Forty years on, punk's shockwaves are still felt in Britain

Monday 23 May 2016

‘WHO ARE THESE PUNKS?” screamed the Daily Mirror in its front page splash headlined ‘The Filth and the Fury’ on December 2, 1976. It was the morning after the night before, when the Sex Pistols had appeared on a prime time news show, regaling presenter Bill Grundy with a volley of expletives during an interview that lasted no more than a few raucous minutes.

The loutish, foul-mouthed Pistols had announced themselves to the world, and Johnny Rotten, their Day-Glo haired singer, was Public Enemy Number One. From that moment punk was etched on to the cultural and social landscape of Britain. The reverberations from its impact remain 40 years on, and its anniversary of the birth of punk is being celebrated in style across the country in 2016.

Punk paved the way for the New Wave and the founding of a ‘Hitsville UK’ with the formation of many independent record labels, such Factory and Rough Trade. (It also brought about a surge in sales of tartan and safety pins.)

As well as changing the musical and fashion landscapes, it could be argued that punk also laid the foundations for many of the edgy comedians, internet startups and boutique businesses that flourish in Britain today – anybody or anything with a bit of chutzpah and attitude prepared to challenge the established order. There is even a craft beer called Punk IPA.

Punk’s origins lie in New York City, and bands like The Ramones had already started to influence the British scene. By the autumn of 1976, change was in the air, and its epicentre was a small clothes shop in west London at 430 Kings Road called SEX, owned by fashion mavericks Vivienne Westwood and Malcolm McLaren. The store, soon to be renamed Seditionaries, became a salon for malcontents, including various members of the Pistols − a cultural Petri dish cultivating the zeitgeisty bacteria of the social outbreak to come.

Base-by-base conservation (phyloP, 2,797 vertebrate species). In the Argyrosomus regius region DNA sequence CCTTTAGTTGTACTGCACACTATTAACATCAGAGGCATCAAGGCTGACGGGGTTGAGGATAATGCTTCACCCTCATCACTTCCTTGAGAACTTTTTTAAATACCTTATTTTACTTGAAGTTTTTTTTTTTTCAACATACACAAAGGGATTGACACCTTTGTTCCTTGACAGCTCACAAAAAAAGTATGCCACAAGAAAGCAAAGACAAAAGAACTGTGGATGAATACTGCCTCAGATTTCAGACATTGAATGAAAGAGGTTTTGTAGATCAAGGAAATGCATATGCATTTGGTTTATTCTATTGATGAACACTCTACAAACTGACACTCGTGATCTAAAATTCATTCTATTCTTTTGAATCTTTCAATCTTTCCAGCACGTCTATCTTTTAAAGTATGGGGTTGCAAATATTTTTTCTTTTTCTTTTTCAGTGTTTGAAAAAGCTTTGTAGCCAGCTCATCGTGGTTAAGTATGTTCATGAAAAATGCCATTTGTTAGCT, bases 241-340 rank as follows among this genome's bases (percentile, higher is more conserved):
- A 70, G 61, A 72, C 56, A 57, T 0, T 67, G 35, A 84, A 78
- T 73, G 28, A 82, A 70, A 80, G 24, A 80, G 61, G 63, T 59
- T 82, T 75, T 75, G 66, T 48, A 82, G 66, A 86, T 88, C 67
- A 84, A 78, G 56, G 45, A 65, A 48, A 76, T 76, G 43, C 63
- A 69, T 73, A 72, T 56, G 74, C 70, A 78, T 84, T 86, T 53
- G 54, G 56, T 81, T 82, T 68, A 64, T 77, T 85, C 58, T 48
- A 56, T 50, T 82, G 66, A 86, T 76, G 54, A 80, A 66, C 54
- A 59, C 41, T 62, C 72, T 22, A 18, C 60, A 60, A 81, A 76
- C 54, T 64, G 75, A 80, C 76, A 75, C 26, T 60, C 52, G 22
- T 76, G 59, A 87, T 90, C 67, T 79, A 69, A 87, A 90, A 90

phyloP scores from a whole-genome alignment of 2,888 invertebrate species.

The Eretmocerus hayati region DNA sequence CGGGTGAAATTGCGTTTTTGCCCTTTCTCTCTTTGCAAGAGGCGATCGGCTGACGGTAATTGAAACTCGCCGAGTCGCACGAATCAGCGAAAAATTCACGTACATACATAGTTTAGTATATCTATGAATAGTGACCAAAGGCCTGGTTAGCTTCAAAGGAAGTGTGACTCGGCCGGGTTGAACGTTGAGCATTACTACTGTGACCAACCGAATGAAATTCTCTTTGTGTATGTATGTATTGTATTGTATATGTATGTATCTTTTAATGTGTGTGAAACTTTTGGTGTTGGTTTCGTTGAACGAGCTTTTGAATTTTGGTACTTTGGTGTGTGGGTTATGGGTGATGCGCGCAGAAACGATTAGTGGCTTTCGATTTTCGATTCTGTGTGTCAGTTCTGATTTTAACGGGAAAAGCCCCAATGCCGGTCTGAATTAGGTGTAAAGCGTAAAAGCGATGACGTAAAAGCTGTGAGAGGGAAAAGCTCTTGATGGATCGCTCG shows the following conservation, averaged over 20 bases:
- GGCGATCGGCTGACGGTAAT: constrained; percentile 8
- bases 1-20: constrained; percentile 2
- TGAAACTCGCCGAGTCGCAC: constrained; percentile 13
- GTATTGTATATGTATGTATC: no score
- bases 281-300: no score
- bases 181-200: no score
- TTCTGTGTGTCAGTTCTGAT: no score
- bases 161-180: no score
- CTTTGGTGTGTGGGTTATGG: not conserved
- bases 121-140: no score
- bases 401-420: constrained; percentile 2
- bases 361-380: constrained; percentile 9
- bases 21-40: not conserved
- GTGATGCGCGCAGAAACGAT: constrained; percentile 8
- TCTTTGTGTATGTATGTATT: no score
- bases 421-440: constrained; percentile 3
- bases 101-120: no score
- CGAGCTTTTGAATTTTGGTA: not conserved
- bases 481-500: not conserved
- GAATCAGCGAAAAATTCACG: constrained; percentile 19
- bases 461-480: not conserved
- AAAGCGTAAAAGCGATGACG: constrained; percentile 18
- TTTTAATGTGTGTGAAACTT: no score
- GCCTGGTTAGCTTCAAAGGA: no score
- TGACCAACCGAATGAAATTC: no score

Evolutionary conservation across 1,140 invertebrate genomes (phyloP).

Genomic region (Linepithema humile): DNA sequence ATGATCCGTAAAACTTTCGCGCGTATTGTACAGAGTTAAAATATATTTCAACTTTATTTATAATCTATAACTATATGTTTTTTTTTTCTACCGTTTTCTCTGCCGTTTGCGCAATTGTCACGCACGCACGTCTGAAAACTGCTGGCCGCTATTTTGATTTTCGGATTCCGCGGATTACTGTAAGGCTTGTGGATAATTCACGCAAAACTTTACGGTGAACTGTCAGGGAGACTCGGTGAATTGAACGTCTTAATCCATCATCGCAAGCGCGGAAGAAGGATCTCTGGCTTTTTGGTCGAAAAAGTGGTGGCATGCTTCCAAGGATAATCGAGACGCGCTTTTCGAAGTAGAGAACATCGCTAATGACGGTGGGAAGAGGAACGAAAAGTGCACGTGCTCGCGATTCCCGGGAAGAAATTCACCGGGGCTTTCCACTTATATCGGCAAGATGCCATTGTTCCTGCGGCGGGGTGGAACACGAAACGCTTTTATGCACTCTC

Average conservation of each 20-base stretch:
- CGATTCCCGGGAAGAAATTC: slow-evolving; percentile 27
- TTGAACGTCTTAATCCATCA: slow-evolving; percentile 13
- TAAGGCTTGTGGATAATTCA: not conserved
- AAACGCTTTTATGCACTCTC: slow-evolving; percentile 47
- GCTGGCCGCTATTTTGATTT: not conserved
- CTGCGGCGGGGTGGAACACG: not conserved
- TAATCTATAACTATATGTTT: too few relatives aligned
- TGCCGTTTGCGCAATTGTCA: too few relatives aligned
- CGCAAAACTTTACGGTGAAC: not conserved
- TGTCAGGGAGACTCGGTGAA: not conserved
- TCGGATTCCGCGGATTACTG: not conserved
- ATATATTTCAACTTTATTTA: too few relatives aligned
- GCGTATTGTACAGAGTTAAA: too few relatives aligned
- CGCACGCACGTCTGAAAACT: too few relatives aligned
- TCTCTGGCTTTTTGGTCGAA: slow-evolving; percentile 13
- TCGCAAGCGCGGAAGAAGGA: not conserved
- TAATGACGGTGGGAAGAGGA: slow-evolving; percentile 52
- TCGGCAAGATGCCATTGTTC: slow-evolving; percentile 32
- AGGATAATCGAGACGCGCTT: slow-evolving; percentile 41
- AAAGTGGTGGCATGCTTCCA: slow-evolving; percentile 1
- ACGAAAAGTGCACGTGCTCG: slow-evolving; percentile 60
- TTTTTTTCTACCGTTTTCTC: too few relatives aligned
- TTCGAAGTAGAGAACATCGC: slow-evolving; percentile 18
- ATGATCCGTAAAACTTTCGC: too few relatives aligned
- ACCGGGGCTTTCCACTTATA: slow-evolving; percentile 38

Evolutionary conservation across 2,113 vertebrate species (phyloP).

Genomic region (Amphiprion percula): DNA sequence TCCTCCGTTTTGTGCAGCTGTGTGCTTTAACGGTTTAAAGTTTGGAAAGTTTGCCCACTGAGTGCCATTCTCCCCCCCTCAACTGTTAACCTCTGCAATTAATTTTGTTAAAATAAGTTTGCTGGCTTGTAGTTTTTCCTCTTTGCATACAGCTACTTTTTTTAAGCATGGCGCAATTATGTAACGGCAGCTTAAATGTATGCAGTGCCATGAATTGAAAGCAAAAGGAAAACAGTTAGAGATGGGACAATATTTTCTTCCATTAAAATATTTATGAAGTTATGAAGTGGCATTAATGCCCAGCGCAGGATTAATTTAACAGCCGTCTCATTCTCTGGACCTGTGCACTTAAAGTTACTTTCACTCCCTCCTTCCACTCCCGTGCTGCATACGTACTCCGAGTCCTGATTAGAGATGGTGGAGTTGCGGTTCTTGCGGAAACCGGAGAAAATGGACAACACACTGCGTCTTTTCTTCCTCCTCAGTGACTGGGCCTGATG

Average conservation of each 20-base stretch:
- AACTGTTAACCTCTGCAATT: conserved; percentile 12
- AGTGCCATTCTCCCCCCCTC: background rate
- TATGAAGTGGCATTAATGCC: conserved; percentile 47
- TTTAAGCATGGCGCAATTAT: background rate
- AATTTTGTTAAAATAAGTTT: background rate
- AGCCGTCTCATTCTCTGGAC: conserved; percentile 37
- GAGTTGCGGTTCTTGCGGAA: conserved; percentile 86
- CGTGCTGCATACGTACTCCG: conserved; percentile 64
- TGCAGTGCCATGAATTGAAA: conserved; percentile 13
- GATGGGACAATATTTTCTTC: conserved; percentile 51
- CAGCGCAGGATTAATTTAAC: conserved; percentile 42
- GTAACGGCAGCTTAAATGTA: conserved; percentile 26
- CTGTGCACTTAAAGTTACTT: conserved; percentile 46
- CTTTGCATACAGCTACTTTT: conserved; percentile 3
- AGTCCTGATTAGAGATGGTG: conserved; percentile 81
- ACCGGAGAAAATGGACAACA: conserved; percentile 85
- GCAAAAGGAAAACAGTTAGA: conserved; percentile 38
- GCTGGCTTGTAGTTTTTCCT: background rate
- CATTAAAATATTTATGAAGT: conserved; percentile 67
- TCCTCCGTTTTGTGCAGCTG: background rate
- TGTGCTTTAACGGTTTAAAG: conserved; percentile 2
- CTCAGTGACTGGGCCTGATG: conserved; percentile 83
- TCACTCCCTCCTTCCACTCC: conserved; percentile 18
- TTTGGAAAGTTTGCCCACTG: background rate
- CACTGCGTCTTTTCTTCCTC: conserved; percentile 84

The analogy is not so offbeat: For horrified parents and, perhaps, a large slice of the British population, punk was a disease that needed to be eradicated.

In fact, fast and unschooled, it was just what the doctor ordered. Britain was the ‘sick man of Europe’, an economic basket case, with high unemployment, politically moribund and in thrall to uncompromising trade unions. Punk proved to be a DIY call to arms. In many respects it was a new model of private enterprise, an unlikely precursor to the Thatcherite free-market revolution that was still a few years down the line. Want something doing? Well, get up and do it yourself.

Many did, up and down the land. Punk shattered the rock establishment of tax-exiled pop stars and a complacent cultural consensus. Anarchy in the UK, the Pistols’ debut single, released by EMI on November 26 1976, was the signal that battle had been joined. Bands, clubs and venues sprung up all over the country. Fanzines came and went in a frenzy. One, Sideburns, famously printed diagrams of guitar chords A, E and G and implored its readers to “now form a band”.

London led the way and the Pistols were soon accompanied by The Clash, The Jam, The Damned and many more practitioners of three-minute musical time-bombs. The 100 Club, the Roxy, the Marquee all witnessed gigs that have since acquired legendary status.